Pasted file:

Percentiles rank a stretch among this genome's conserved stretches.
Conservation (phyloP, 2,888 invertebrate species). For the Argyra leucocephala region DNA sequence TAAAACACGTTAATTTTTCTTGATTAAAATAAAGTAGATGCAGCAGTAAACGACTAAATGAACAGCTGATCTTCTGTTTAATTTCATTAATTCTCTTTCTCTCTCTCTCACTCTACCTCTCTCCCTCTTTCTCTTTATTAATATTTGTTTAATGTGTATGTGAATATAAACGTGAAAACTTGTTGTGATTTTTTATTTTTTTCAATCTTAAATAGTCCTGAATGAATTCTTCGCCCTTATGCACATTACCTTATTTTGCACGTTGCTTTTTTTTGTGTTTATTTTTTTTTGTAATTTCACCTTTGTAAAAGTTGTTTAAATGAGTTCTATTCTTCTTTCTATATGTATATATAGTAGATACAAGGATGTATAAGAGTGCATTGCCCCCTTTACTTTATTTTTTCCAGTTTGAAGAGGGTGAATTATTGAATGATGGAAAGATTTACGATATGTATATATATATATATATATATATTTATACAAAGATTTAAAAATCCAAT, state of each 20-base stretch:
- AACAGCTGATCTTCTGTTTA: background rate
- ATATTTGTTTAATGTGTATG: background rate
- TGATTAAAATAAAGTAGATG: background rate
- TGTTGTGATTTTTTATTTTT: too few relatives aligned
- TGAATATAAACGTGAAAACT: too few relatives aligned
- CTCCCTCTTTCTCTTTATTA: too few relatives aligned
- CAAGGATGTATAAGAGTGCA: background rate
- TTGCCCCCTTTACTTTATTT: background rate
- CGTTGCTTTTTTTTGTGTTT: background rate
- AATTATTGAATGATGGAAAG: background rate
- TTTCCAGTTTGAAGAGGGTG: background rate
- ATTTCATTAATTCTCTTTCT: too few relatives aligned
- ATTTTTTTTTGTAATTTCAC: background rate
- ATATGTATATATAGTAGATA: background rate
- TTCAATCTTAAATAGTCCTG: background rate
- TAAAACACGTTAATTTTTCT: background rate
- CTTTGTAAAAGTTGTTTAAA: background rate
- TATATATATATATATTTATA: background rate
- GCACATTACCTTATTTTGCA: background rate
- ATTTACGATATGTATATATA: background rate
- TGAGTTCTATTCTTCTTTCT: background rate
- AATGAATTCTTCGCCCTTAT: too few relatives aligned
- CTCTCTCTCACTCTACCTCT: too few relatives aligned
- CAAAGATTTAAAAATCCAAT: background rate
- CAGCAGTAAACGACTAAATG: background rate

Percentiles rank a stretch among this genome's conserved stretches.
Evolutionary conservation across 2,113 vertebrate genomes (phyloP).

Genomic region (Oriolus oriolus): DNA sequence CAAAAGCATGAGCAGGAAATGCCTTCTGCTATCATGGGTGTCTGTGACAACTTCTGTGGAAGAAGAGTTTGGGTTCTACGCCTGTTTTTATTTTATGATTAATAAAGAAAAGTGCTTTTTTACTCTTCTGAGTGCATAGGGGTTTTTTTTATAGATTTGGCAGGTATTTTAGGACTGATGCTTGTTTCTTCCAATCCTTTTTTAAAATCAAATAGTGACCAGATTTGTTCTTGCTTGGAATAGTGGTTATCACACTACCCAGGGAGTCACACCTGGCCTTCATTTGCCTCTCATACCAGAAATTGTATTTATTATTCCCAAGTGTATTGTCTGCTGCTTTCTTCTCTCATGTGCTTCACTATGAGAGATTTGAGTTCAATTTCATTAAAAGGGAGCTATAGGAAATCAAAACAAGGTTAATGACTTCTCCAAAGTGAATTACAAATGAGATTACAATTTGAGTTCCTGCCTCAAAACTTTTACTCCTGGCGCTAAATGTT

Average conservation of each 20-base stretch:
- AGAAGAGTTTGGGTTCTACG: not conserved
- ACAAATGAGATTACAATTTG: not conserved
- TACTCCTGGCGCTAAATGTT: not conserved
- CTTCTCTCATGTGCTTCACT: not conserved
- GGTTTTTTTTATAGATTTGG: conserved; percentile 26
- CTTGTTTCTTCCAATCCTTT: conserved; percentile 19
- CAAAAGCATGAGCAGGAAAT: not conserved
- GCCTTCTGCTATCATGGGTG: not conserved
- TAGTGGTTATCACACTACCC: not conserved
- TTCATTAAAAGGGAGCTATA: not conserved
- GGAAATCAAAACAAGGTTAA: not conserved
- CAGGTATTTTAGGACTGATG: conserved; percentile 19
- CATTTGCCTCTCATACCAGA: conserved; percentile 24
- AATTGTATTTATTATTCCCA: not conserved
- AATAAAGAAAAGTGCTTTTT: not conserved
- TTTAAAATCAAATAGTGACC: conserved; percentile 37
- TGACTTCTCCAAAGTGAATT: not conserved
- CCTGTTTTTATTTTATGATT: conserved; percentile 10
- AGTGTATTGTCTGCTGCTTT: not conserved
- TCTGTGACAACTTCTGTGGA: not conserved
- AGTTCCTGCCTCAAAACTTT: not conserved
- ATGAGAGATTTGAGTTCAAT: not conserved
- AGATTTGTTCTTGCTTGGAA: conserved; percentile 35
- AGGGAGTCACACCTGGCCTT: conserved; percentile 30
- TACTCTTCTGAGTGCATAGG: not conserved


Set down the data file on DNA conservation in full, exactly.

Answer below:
Percentiles rank a stretch among this genome's conserved stretches.
Conservation (phyloP, 2,888 invertebrate species). For the Argyra leucocephala region DNA sequence TAAAACACGTTAATTTTTCTTGATTAAAATAAAGTAGATGCAGCAGTAAACGACTAAATGAACAGCTGATCTTCTGTTTAATTTCATTAATTCTCTTTCTCTCTCTCTCACTCTACCTCTCTCCCTCTTTCTCTTTATTAATATTTGTTTAATGTGTATGTGAATATAAACGTGAAAACTTGTTGTGATTTTTTATTTTTTTCAATCTTAAATAGTCCTGAATGAATTCTTCGCCCTTATGCACATTACCTTATTTTGCACGTTGCTTTTTTTTGTGTTTATTTTTTTTTGTAATTTCACCTTTGTAAAAGTTGTTTAAATGAGTTCTATTCTTCTTTCTATATGTATATATAGTAGATACAAGGATGTATAAGAGTGCATTGCCCCCTTTACTTTATTTTTTCCAGTTTGAAGAGGGTGAATTATTGAATGATGGAAAGATTTACGATATGTATATATATATATATATATATATTTATACAAAGATTTAAAAATCCAAT, state of each 20-base stretch:
- AACAGCTGATCTTCTGTTTA: background rate
- ATATTTGTTTAATGTGTATG: background rate
- TGATTAAAATAAAGTAGATG: background rate
- TGTTGTGATTTTTTATTTTT: too few relatives aligned
- TGAATATAAACGTGAAAACT: too few relatives aligned
- CTCCCTCTTTCTCTTTATTA: too few relatives aligned
- CAAGGATGTATAAGAGTGCA: background rate
- TTGCCCCCTTTACTTTATTT: background rate
- CGTTGCTTTTTTTTGTGTTT: background rate
- AATTATTGAATGATGGAAAG: background rate
- TTTCCAGTTTGAAGAGGGTG: background rate
- ATTTCATTAATTCTCTTTCT: too few relatives aligned
- ATTTTTTTTTGTAATTTCAC: background rate
- ATATGTATATATAGTAGATA: background rate
- TTCAATCTTAAATAGTCCTG: background rate
- TAAAACACGTTAATTTTTCT: background rate
- CTTTGTAAAAGTTGTTTAAA: background rate
- TATATATATATATATTTATA: background rate
- GCACATTACCTTATTTTGCA: background rate
- ATTTACGATATGTATATATA: background rate
- TGAGTTCTATTCTTCTTTCT: background rate
- AATGAATTCTTCGCCCTTAT: too few relatives aligned
- CTCTCTCTCACTCTACCTCT: too few relatives aligned
- CAAAGATTTAAAAATCCAAT: background rate
- CAGCAGTAAACGACTAAATG: background rate

Percentiles rank a stretch among this genome's conserved stretches.
Evolutionary conservation across 2,113 vertebrate genomes (phyloP).

Genomic region (Oriolus oriolus): DNA sequence CAAAAGCATGAGCAGGAAATGCCTTCTGCTATCATGGGTGTCTGTGACAACTTCTGTGGAAGAAGAGTTTGGGTTCTACGCCTGTTTTTATTTTATGATTAATAAAGAAAAGTGCTTTTTTACTCTTCTGAGTGCATAGGGGTTTTTTTTATAGATTTGGCAGGTATTTTAGGACTGATGCTTGTTTCTTCCAATCCTTTTTTAAAATCAAATAGTGACCAGATTTGTTCTTGCTTGGAATAGTGGTTATCACACTACCCAGGGAGTCACACCTGGCCTTCATTTGCCTCTCATACCAGAAATTGTATTTATTATTCCCAAGTGTATTGTCTGCTGCTTTCTTCTCTCATGTGCTTCACTATGAGAGATTTGAGTTCAATTTCATTAAAAGGGAGCTATAGGAAATCAAAACAAGGTTAATGACTTCTCCAAAGTGAATTACAAATGAGATTACAATTTGAGTTCCTGCCTCAAAACTTTTACTCCTGGCGCTAAATGTT

Average conservation of each 20-base stretch:
- AGAAGAGTTTGGGTTCTACG: not conserved
- ACAAATGAGATTACAATTTG: not conserved
- TACTCCTGGCGCTAAATGTT: not conserved
- CTTCTCTCATGTGCTTCACT: not conserved
- GGTTTTTTTTATAGATTTGG: conserved; percentile 26
- CTTGTTTCTTCCAATCCTTT: conserved; percentile 19
- CAAAAGCATGAGCAGGAAAT: not conserved
- GCCTTCTGCTATCATGGGTG: not conserved
- TAGTGGTTATCACACTACCC: not conserved
- TTCATTAAAAGGGAGCTATA: not conserved
- GGAAATCAAAACAAGGTTAA: not conserved
- CAGGTATTTTAGGACTGATG: conserved; percentile 19
- CATTTGCCTCTCATACCAGA: conserved; percentile 24
- AATTGTATTTATTATTCCCA: not conserved
- AATAAAGAAAAGTGCTTTTT: not conserved
- TTTAAAATCAAATAGTGACC: conserved; percentile 37
- TGACTTCTCCAAAGTGAATT: not conserved
- CCTGTTTTTATTTTATGATT: conserved; percentile 10
- AGTGTATTGTCTGCTGCTTT: not conserved
- TCTGTGACAACTTCTGTGGA: not conserved
- AGTTCCTGCCTCAAAACTTT: not conserved
- ATGAGAGATTTGAGTTCAAT: not conserved
- AGATTTGTTCTTGCTTGGAA: conserved; percentile 35
- AGGGAGTCACACCTGGCCTT: conserved; percentile 30
- TACTCTTCTGAGTGCATAGG: not conserved